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Research With Massage Therapy Foundation

By Massage Therapy Foundation Contributor

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A Study on Massage Dosing in the Treatment of Chronic Neck Pain

Contributed by Beth Barberree, BA MA RMT; MK Brennan, MS, RN, LMBT; Jolie Haun, PhD EdS

People with chronic neck pain commonly seek massage therapy for relief. If you asked a dozen massage therapists what they would recommend as a treatment plan for this condition, you would likely get a variety of answers. This month's Massage Therapy Foundation (MTF) review is based on an article published in the Annals of Family Medicine by Sherman and colleagues, which tackled the topic of massage dosage for chronic neck pain. The authors reviewed literature on massage care for chronic neck pain and noted that previous studies offered a variety of conclusions and often contained clinically irrelevant information. This inspired the current work that explored optimum dose, or treatment frequency and duration, of massage therapy for people with chronic neck pain.

Two hundred and twenty-eight participants between the ages of 20 and 64 years, who had been experiencing chronic nonspecific neck pain for at least three months, were recruited for random assignment to one of six study groups. Individuals whose neck pain was a result of an identifiable pathology, or who scored less than four on a pain intensity scale (0 to 10) or less than five on the Neck Disability Index (NDI) (0 to 50) were excluded. Ultimately, 37 to 39 persons were allocated to each of the five dosing groups or the single wait list control group. Based on a previous study, specific massage treatment protocols were utilized for both the 30 and 60-minute sessions. All protocols included range of motion assessment, hands-on check-in, and massage applied directly to the neck. Compensatory patterns and reestablishment of being in a unified body after the participants received intensive isolated work were also addressed in the protocols.

A Study on Massage Dosing in the Treatment of Chronic Neck Pain - Copyright – Stock Photo / Register Mark Eight licensed massage therapists, each with over five years of experience, provided the treatments. The therapists had time limits for each part of the massage, but were permitted to use a broad range of massage techniques. In an effort to attribute results to the massage intervention, no self-care recommendations were allowed. A research assistant, who is also a massage therapist, monitored adherence to the treatment protocol guidelines.

Outcomes were measured prior to commencing treatment and one week after the four-week protocol was completed. Although the study found that all massage groups showed clinically important improvement in participants' NDI over the control group, the most significant outcomes were seen in the 60-minute massage groups. When compared with individuals in the control group, massage participants were three times more likely to have a clinically meaningful improvement in neck function if they received 60 minutes of massage twice a week, and five times more likely if they received 60 minutes of massage three times a week. Further, the authors noted that medication usage or visits to other clinicians did not account for improvements in the participants' conditions.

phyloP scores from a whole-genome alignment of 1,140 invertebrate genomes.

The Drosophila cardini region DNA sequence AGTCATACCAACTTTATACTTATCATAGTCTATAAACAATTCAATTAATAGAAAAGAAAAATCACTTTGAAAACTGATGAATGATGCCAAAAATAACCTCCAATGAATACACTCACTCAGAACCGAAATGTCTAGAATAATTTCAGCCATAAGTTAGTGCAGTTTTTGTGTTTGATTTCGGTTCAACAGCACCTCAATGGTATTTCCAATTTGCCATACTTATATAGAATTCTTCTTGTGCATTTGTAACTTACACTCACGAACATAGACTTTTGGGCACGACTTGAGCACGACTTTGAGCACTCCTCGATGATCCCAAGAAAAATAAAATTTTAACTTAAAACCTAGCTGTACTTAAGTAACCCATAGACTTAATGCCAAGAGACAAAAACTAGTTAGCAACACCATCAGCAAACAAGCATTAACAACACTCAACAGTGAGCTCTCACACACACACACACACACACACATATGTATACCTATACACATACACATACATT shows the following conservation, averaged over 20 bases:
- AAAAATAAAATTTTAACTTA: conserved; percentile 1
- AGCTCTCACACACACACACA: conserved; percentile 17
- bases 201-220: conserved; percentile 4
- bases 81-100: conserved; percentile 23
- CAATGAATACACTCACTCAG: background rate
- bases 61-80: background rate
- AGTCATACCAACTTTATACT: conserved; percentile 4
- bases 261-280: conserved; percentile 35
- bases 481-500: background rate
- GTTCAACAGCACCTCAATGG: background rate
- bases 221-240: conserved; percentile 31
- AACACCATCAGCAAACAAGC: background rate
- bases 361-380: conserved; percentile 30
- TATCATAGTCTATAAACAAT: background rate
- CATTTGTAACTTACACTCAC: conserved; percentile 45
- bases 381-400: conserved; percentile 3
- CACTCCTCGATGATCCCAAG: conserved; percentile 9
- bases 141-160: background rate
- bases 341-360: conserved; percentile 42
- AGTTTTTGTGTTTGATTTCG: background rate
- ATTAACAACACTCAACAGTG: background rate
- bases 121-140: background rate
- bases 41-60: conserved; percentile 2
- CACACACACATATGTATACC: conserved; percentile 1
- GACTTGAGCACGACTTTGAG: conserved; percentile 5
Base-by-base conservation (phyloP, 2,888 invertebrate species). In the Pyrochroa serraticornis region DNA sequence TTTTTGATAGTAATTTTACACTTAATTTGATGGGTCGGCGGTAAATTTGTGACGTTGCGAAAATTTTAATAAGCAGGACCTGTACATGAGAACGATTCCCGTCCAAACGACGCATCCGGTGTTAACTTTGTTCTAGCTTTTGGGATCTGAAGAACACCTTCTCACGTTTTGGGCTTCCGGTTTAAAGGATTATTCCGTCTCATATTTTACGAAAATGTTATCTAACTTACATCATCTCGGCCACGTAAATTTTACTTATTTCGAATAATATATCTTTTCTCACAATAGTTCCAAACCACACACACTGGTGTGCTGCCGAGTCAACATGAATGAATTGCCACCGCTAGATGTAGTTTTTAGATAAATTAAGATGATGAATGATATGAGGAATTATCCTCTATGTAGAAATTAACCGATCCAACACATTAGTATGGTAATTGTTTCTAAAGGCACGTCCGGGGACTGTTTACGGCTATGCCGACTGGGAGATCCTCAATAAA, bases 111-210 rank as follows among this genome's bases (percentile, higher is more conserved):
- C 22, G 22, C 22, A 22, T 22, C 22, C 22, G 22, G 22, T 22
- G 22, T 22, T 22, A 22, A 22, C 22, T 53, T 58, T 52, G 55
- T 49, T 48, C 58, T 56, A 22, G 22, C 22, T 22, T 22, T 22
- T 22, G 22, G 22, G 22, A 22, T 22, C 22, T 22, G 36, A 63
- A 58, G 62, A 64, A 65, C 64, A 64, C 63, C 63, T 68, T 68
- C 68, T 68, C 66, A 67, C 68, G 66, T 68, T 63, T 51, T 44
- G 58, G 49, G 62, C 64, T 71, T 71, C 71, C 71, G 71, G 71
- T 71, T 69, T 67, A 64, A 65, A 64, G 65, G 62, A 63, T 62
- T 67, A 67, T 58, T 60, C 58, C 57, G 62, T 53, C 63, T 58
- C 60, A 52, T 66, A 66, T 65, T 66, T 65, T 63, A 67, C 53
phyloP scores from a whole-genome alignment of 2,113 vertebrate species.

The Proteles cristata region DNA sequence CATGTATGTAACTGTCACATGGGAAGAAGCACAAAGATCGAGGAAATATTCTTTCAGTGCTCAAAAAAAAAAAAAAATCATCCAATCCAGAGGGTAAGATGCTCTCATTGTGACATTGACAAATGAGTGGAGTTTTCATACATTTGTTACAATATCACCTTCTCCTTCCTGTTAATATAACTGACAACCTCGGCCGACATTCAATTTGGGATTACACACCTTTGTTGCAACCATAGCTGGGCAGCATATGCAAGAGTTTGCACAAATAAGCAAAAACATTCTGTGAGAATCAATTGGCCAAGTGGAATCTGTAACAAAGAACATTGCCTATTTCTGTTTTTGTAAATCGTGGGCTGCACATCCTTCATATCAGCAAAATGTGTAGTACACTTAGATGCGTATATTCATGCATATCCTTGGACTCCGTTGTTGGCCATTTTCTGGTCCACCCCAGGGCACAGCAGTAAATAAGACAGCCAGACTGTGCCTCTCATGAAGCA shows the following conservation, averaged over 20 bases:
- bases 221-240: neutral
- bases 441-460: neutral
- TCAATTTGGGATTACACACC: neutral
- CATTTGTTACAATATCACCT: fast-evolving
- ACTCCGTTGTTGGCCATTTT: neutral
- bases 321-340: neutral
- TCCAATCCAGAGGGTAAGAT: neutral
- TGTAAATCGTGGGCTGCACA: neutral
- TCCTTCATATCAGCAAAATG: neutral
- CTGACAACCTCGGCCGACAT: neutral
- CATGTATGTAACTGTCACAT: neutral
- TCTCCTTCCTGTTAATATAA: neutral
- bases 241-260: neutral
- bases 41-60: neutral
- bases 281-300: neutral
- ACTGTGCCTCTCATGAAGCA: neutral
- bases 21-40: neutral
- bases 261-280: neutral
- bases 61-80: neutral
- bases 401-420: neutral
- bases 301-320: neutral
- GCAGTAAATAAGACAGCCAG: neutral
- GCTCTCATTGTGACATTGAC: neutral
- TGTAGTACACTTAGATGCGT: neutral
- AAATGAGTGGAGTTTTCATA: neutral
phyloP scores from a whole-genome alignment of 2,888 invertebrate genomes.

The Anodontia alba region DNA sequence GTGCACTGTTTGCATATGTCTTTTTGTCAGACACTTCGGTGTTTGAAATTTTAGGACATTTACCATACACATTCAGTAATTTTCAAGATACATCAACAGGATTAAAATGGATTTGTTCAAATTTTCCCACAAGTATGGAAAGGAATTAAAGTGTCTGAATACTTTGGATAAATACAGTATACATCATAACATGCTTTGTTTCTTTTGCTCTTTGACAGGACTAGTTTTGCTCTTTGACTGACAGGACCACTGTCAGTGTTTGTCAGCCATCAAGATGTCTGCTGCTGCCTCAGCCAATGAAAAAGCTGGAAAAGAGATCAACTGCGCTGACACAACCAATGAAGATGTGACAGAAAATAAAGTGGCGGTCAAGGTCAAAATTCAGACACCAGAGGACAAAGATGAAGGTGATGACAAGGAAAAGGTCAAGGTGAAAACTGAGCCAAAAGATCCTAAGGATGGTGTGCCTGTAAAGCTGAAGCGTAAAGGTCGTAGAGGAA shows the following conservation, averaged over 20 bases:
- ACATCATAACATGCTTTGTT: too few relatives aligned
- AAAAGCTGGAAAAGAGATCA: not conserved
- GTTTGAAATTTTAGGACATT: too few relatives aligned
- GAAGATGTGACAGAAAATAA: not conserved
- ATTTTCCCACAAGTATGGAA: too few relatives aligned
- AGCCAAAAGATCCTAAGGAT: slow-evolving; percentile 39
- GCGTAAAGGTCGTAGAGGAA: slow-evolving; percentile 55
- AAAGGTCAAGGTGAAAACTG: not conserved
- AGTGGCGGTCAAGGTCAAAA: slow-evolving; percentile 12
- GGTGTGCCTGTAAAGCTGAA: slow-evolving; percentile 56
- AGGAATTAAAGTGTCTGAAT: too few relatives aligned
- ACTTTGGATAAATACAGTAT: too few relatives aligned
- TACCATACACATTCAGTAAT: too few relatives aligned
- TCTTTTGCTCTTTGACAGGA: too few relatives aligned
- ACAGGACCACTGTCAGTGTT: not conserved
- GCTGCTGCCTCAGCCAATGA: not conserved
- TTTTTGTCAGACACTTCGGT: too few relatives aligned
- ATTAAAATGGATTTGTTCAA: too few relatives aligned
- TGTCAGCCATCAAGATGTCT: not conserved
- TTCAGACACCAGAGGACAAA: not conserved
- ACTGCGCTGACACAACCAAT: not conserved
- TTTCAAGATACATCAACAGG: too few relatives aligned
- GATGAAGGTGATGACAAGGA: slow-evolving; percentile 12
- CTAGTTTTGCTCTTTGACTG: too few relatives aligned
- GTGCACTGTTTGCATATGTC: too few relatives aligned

The authors concluded that massage appears to be relatively safe when provided by appropriately trained therapists, but can be associated with temporary increases in pain. They also suggested that published studies of massage therapy for neck pain may not have delivered adequate massage doses in the treatment protocols. The massage protocols in this study maximized standardization of the treatment yet allowed therapists sufficient freedom to provide the care that they believed would best benefit their patients.

The authors identified that their study had limitations, such as modest sample sizes in each sub-group and challenges with the use of a wait-list control design. Based on the inclusion criteria for this study, only inferences to patients with mild to moderate neck pain should be made. The authors suggested future trials exploring massage for chronic neck pain, which evaluate specifically the effect of multiple 60-minute treatments each week for the first four weeks, self-care recommendations, and inclusion of longer term follow-up.

This study has significant implications for practice and research. Study data suggests that massage can be an effective intervention for patients with chronic neck pain. Moreover, these patients are more likely to show improvement with multiple 60-minute treatments per week, rather than only one session. However, the feasibility of an individual's ability to schedule multiple 60-minute sessions every week may need to be taken into consideration. From a research perspective this study advances the science of massage dosing, which is much needed in the literature. Attempt to replicate these study findings in diverse patient populations could provide evidence for informing massage therapy treatment guidelines.

Does this study make you curious about something you commonly see in your massage practice? Do you have a research idea you would like to explore? The Massage Therapy Foundation provides research grants to help you explore these questions and is currently accepting applications.


Editor's Note: This synopsis is authored by volunteers from the MTF's Writing Workgroup. To learn more please visit their columnist page.

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